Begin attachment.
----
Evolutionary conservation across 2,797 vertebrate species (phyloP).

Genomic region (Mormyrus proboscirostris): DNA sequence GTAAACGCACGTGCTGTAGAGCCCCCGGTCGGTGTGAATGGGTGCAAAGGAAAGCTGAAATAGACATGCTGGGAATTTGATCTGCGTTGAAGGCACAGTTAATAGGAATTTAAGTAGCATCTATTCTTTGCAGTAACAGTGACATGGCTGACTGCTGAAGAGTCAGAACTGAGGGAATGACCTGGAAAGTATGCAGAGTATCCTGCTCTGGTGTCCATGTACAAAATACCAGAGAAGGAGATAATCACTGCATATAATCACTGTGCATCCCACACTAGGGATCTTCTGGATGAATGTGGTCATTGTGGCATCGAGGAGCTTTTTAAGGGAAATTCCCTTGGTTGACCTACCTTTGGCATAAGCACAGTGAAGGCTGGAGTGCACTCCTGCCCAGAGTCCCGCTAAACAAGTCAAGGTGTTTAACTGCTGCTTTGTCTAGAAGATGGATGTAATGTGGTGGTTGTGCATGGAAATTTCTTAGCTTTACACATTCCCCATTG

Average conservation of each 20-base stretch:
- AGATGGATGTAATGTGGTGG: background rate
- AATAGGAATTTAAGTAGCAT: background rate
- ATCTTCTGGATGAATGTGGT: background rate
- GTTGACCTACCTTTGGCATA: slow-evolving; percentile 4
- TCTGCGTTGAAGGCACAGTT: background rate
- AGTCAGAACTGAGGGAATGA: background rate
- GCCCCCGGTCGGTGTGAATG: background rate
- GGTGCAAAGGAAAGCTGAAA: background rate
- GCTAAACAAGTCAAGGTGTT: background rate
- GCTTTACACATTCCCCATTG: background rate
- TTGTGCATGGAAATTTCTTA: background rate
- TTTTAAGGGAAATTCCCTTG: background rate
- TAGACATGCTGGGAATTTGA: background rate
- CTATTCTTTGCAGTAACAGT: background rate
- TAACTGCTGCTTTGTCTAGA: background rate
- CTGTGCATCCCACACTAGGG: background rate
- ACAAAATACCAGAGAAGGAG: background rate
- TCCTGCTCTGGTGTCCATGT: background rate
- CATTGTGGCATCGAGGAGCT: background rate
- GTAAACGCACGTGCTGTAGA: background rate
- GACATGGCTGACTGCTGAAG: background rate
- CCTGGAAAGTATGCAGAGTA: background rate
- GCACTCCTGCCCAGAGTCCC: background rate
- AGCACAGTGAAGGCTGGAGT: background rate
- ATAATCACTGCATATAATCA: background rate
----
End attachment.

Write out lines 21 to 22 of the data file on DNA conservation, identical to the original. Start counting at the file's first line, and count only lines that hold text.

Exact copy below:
- TCCTGCTCTGGTGTCCATGT: background rate
- CATTGTGGCATCGAGGAGCT: background rate